What are the reasons for this?
There are three major reasons. One is bad water management. Existing resources simply aren’t used very judiciously. Because people generally don’t have to pay for water, there is no incentive to use it sparingly. This is why farmers
flood their fields with irrigation water, and urban industries consume well more than they need. Also, water infrastructure is in bad shape, leading to leaky canals and dams.
The second reason for the crisis is population growth. As the population has risen rapidly, demand cannot be met. And the third, more recent, the reason is climate change. Himalayan glaciers, which feed much of Pakistan’s
water supply, are melting rapidly. This leaves much less water on the whole. Riverbeds are drying up across the country. Put together, you have immense demand, aggressive consumption, and inefficient use. The result is intense water stress.
Already affecting the lives of millions of Pakistanis?
Water is the life force of humanity, and so everyone suffers when it becomes so scarce. In a poor country like Pakistan, many cannot turn to bottled water as an alternative. Also, farmers – one of the top sources of
employment in Pakistan are running out of irrigation water and having their livelihoods imperiled. The issue of water pollution further worsens this problem for Pakistan. The sources for water pollution include the overuse of chemical fertilizers, the
dumping of industrial wastes into lakes and rivers, untreated sewage being dumped into the ocean, and contaminated pipelines being used to transport water. The contamination of fresh drinking water makes
it harder for people to find clean water supplies and increases the prevalence of waterborne diseases.
Consequently, most of the reported health problems in Pakistan are either a direct or indirect result of polluted water. The economic implications are clear, you can’t have a sustainable economy if it doesn’t have enough water to power it.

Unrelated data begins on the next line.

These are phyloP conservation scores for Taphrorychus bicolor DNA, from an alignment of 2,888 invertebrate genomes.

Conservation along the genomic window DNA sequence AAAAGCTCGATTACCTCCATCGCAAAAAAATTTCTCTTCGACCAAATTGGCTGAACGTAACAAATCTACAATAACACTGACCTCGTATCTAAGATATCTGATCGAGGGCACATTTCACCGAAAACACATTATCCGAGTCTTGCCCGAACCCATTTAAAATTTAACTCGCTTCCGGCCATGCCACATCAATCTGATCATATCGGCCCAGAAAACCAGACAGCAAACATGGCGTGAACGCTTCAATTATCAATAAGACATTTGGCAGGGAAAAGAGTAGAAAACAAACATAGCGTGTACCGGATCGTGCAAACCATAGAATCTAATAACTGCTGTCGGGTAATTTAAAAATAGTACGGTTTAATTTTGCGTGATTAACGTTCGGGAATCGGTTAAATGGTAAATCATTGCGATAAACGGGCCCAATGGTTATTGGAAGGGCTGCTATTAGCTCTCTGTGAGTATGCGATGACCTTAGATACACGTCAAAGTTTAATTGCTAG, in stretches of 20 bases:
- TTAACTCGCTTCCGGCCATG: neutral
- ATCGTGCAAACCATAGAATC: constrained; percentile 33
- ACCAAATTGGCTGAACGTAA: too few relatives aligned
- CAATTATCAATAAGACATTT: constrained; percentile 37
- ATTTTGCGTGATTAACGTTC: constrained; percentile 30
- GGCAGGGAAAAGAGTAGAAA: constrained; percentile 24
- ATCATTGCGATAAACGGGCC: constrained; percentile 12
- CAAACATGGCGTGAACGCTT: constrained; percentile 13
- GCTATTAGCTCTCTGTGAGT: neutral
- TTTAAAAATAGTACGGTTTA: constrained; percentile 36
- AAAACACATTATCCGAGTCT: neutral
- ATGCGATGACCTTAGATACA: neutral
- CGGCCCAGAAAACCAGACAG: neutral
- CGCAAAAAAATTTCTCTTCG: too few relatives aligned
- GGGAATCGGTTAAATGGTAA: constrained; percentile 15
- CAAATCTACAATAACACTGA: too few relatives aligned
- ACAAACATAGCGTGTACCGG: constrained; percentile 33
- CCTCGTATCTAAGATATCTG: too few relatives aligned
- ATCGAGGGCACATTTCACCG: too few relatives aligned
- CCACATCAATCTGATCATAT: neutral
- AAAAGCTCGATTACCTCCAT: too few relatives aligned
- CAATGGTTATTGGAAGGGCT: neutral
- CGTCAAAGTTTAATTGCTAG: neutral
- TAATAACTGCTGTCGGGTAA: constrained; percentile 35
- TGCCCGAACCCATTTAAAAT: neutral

Pakistan runs on an agrarian economy which is deeply imperiled by water loss.
Pakistan needs to stop the blame game to cover up own inabilities
It is imperative that Pakistan makes water management a priority. Failure to do so would jeopardize the country’s national security. Pakistan’s leaders and stakeholders need to declare their intention
to tackle it. Simply blaming previous governments, or blaming India, for the crisis won’t solve anything. The vast majority of Pakistanis probably know that serious environmental damage caused by flooding and heavy rainfall is not caused by
India. Own government’s inability to foresee, prepare and manage is the reason for this looming threat.
does more to blame India than it does to construct any sort of domestic capability aimed at managing existing water supplies. India has built thousands of more dams than Pakistan. Politicians are treating a domestic crisis as a foreign policy problem.
Pakistan needs to focus on the effects that rapid urbanization, poor urban planning, high youth unemployment, the population bomb and
government corruption has on the country’s water problems. It seems that a readjustment of perspective might be a more useful than the blame game.
23 Feb 2019/Saturday Written